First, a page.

As far as Unprint goes, no there is no reason for this, and I have run multiple servers for 6+ years where Mac and Windows of all flavors use a single set of queues. If there is some issue with Canon printers (which I'm now seeing a couple posts here indicating there are) where the queue needs to be configured a special way to allow macs to print ok, but that then messes up Windows, then sure make two queues, and pester Canon to fix their drivers.
It is not required or necessary. I have as many Macs on campus as I have Windows computers these days and only one queue (in each area) to support them. There is no issue printing from either. We have Macs using the Mac popup applicaiton and printing directly to the queues using AD without any issues. We do use only HP printers, though.
We are having the same issue with the Canon imageRunner iMFPs. There seems to be an issue with the Canon OSX UFR II drivers when printing via a Windows print server.
On all our printers (mostly HPs and Dells) we use the same queue for Macs and PCs.
We are in the process of obtaining a Canon PS or PCL license to test on the iMFP to see if this fixes the issue.
We've had thousands of Mac users printing to Canon imageRunner iMFP devices for years. As long as we use the canon postscript drivers, everything works just fine. We have one excception, the Canon c2880s. After the upgrade to Server 2008 on opur spoolers, Postscript drivers for the 2880s fail from Windows clients. We have a separate PCL queue for those folks, same server.
If your Windows and Macs are using the same login authentication and authenticating to Uniprint with the same account, I can't think of a need to have a separate Mac print queue.
However, if your Macs are using some kind of generic login for some reason, you might want something special to happen on Mac-specific queues... like forcing some pre-defined popup questions... such as the username.
In my environment we started out with non-AD connected Macs which had a generic login and later logging into a separate LDAP server that had different account names than our Windows/AD system. So that forced us to use a separate queue for Macs with popups asking for the proper Uniprint account usernames. We now have our Windows and Macs both authenticating to AD so having popup questions is no longer needed. However I still have separate queues for our Macs... just in case Apple (or whoever) releases an update that breaks some of our Mac population. I at least have the OPTION to make our Macs behave differently from our Windows clients if the need arises. And it's really not an issue because it's only one extra queue and isn't that much harder to manage.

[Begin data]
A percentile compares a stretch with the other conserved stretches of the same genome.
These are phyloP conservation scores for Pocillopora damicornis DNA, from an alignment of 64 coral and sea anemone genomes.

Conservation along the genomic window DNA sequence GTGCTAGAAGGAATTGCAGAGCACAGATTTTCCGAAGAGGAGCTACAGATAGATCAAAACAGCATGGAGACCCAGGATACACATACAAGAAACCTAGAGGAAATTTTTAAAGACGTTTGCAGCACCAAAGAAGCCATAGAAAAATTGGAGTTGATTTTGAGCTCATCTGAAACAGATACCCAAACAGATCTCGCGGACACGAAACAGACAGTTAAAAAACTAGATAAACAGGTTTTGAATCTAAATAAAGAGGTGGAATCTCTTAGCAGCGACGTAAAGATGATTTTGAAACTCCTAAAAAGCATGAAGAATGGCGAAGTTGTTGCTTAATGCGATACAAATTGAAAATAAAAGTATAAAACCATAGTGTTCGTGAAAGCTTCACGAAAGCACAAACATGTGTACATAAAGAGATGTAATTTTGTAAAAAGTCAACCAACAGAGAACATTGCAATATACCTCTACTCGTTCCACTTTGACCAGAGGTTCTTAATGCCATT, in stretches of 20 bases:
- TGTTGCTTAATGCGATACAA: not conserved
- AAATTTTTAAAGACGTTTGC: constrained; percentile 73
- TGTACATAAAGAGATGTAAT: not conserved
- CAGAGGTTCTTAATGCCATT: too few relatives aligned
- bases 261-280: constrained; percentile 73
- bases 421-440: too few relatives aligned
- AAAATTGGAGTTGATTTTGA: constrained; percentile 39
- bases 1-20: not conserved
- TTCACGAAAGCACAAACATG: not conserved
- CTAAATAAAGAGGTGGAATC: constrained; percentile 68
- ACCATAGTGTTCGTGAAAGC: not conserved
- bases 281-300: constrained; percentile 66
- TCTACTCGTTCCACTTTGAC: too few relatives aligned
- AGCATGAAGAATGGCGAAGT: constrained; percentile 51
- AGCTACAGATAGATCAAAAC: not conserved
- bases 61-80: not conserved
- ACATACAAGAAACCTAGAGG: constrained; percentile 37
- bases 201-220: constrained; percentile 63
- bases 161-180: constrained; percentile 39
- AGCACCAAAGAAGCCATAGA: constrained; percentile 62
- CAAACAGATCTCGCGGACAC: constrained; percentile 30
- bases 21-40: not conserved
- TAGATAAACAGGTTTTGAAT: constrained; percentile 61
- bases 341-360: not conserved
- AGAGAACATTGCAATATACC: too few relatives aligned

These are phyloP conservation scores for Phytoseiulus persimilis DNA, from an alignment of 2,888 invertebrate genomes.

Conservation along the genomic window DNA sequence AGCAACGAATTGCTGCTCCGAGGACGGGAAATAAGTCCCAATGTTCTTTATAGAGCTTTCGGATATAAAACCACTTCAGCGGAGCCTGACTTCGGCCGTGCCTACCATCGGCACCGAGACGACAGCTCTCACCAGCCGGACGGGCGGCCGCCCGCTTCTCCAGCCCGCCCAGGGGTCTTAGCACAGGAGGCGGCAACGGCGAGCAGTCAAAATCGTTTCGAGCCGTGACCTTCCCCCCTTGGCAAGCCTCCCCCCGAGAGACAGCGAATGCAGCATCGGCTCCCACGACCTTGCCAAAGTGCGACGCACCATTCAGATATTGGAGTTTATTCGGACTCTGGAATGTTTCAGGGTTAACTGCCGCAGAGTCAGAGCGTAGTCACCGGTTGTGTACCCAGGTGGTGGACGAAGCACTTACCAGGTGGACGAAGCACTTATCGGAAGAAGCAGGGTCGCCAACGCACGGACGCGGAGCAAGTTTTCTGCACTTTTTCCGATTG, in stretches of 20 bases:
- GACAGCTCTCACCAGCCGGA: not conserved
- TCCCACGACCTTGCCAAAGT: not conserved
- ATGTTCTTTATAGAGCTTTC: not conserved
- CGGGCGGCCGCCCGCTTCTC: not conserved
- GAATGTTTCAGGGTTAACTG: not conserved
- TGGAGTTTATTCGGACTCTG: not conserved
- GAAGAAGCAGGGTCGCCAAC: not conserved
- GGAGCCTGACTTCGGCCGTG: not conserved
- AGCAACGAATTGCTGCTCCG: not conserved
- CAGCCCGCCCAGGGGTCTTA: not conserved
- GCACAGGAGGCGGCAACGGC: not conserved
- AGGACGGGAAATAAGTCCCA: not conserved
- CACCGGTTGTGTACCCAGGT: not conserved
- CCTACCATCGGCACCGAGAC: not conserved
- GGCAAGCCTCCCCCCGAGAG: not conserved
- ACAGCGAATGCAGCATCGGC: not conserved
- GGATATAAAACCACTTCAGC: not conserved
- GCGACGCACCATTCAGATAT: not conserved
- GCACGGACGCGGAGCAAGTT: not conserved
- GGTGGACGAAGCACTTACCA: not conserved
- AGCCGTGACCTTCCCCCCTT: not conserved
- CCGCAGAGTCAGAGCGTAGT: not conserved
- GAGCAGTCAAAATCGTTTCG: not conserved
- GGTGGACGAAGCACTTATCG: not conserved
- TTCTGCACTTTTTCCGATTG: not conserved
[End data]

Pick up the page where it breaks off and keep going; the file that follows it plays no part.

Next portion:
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I think you have enough on the "don't do this" front, but I will make three statements about driver selection:
- The UFR driver from Canon has no business being on a server. This driver technology was developed for client-based use.
- It's best not to "mix and match" page-description languages when using a client/server queue structure like we must do in Uniprint. In other words, if the server queue is created using a PCL 5 driver, the clients should be using that same language. I've seen "normal" (no third-party software) print environments with issues because a client used a PostScript 3 driver to spool a file for a hosted queuecreated by a PCL6 driver.
- As best as you can, try to use a PPD-only option for the MacOS, particularly if you are attempting to create an automated package installer. Most manufacturers still provide a "For QuarkXPress" option on either their website or the software CD that works well. Stevens had an excellent post on another topic where he described editing the PPD file to either pre-configure or constrain feature-set.